When I was nine, I had a bad experience while in the hospital with scarlet fever. A nurse restrained me and abruptly poked a needle into my arm, inflicting a pain that felt worse than a bee sting. I avoided having blood taken for the next 20 years, even if it meant risking my health.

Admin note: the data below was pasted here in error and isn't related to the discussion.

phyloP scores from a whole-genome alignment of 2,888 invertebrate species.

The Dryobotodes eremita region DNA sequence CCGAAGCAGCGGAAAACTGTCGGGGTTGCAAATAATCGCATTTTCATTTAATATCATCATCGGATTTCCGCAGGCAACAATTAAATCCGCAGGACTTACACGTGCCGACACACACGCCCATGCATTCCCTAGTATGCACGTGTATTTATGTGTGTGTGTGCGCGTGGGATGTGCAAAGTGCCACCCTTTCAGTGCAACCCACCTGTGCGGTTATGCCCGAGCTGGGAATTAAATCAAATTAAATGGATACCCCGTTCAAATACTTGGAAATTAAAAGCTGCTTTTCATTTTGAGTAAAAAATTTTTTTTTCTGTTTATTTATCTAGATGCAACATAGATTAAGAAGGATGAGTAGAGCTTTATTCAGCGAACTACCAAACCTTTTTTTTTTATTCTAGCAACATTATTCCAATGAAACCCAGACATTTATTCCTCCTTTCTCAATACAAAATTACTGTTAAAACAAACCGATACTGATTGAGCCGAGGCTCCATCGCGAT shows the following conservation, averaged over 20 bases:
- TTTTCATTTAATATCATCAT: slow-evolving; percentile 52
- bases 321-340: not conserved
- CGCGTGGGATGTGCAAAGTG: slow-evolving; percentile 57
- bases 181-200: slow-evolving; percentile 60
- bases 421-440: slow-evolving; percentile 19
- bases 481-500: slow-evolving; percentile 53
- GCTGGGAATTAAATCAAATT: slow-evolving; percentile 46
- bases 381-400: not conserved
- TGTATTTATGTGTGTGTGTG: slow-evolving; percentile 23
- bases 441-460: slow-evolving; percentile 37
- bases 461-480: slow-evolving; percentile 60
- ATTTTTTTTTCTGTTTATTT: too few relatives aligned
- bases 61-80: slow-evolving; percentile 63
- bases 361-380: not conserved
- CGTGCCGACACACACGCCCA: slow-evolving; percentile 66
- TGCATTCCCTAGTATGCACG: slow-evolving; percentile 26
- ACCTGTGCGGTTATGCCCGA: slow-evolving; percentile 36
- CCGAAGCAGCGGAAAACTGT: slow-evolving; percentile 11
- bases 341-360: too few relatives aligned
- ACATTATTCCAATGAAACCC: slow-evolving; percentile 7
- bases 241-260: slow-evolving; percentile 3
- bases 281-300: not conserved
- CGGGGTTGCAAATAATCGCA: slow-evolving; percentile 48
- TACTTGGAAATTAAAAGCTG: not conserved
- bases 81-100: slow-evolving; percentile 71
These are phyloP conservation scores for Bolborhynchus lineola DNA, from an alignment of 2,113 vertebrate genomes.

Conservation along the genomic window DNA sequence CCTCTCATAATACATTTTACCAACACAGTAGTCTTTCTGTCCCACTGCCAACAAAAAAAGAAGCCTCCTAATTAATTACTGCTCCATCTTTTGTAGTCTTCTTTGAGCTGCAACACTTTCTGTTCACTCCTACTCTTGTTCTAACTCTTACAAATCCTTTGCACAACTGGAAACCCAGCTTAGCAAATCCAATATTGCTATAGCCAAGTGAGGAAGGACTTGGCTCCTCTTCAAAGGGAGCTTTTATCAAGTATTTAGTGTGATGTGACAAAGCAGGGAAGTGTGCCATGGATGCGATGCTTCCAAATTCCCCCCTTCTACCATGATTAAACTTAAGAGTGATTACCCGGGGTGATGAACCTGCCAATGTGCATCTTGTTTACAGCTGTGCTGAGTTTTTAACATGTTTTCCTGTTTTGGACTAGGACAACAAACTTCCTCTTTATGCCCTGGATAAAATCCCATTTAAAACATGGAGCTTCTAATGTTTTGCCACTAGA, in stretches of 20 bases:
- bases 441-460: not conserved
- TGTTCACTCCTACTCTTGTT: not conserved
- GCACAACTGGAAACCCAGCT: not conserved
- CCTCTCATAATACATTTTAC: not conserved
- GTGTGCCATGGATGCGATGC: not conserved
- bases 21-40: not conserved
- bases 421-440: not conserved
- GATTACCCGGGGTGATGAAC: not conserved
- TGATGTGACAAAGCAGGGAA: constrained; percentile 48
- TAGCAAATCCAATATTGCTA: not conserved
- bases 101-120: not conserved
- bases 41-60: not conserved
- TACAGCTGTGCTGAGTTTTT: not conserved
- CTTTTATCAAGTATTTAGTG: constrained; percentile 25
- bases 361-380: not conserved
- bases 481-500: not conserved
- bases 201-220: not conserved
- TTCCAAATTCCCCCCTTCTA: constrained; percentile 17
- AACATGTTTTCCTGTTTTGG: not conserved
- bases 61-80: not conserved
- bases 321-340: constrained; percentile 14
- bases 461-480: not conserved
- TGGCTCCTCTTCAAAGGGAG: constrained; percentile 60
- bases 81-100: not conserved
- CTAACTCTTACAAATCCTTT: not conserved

It used to be that modern medicine was a thing to be venerated, a doctor's words regarded like golden nectar of wisdom. Now, not so much. Once upon a time vaccinations were seen as miracles in a needle, warding off potentially life-threatening illnesses. In the States, the unvaccinating movement has turned epidemic, with as many as one in 10 parents refusing to vaccinate their children.